Dan Gantrel und Nico Uhler had some stressful months. Actually the Olliewood Skateshop turned 20 years old in November 2018, but with the book that was supposed to be published for the anniversary and the two (!) videos they produced for it, there was a bit of a delay. Now everything is ready, the videos will be online tomorrow and Dan and Nico can relax and tell what has been going on at Olliewood and in the Luxembourg scene over the last decades.
Dan: At the beginning it was Christophe [Bursselmans] who started Olliewood in 1998. The first time I got a bit involved with the shop was in 2001, when he started to flow me some boards. Then in 2003, I got on the shop team. Olliewood was just a small store and I was focusing on my school and on my little skate career. In 2010 things started to get really serious though. Christophe told me: „Hey Dan, I’m gonna sell or close down the shop.“ It became too much for him after all these years. I was at the university for mechanical engineering but I thought to myself: „Why not take it over?“ I reckoned that I could manage it, even though the shop was pretty much done at the time. So when I actually took over, I convinced my friend Eric [Wambach] to join me as a first employee and ever since we’ve been growing bigger and bigger. The shop went from 40m² to 80m² to 120m². At the same time, I worked with my friend Alex [Welter] and our non profit association, Skatepark.lu, on the Skatepark Péitruss project. We’ve finished that one in 2016 and it has been giving us a big push for the shop as well as for the whole scene. In 2017 we moved the shop to the front of this gallery in the city centre of Luxembourg. We are still there today. Soon enough though, we’ll move once again. Olliewood’s gonna be bigger and better than ever before.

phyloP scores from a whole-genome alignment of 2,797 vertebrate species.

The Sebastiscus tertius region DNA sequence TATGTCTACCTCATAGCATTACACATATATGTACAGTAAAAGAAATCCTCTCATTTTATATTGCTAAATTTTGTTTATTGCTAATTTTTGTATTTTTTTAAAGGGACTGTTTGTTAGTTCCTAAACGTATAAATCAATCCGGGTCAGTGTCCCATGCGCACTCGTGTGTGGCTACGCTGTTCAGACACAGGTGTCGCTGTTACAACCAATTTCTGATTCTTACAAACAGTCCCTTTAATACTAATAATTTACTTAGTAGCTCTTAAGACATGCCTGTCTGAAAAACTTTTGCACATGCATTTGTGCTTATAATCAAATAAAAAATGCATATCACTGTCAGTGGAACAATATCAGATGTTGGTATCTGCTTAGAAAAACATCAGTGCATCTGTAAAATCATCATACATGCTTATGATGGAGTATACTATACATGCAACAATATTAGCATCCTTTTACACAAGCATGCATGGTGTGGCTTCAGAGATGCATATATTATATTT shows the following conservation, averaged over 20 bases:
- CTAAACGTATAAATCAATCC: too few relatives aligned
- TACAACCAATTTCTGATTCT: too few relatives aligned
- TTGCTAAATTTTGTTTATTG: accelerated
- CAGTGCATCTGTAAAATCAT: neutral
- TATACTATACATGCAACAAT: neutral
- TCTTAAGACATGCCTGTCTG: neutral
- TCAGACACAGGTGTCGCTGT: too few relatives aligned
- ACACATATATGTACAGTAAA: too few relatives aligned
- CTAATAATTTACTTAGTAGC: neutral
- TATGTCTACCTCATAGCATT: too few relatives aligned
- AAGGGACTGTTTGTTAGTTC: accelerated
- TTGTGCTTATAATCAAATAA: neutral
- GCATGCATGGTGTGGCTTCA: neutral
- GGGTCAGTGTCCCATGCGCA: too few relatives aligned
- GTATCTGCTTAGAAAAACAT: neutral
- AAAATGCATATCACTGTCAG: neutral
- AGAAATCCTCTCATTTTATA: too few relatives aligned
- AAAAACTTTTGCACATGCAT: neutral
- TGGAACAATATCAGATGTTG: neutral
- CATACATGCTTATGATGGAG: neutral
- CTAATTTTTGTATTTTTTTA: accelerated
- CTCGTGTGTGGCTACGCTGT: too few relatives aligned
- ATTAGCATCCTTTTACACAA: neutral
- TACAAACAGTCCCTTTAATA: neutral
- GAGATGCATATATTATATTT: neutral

Dan: It surely changed a lot in the last few years. People buy differently these days than how they used to five or ten years ago. I remember when I bought shoes 20 years ago, they would be fucking expensive but I’d make them last for three months at least. I was putting shoegoe and patches on it. These days though, kids don’t really do that anymore. Shoes are becoming cheaper and everyone always wants to rock the newest stuff. Being fashionable has become a huge part of skating. I guess that social media has played quite a huge role in that development. We’ve adapted though and we’re always trying to be on point. You cannot keep shoes in store for a year or so. Once a shoe is out it’ll take three months till it’s kind of old. I feel like it’s going faster and faster. Also, we’ve got all age groups represented in the shop these days. And, I mean, to each their own. The choice as well as the overall shopping experience has to be on point and our staff knows. They can advice you, let’s say, like on Tyshawn’s new shoe or that Nike SB x Parra collaboration. They know what’s Parra for example. Back in the day everything was pretty much exclusively skate related. It was easier for sure. Nowadays, it’s more wide-spread yet more selective. That makes a big difference. In the late 90s and early 2000s the shop was full of stickers. It basically looked like a teenager’s bedroom. At that time you didn’t really need to know a lot about the business side of things. Shops worked out somehow. Everybody was riding that Tony Hawk’s Pro Skater wave. These days we need to be much more professional. Skateboarding is really young, the business part of it is even younger though. Olliewood’s look changed a lot over the years. It doesn’t really have too much to do with how it looked back in the day. But I guess that’s the case for most shops.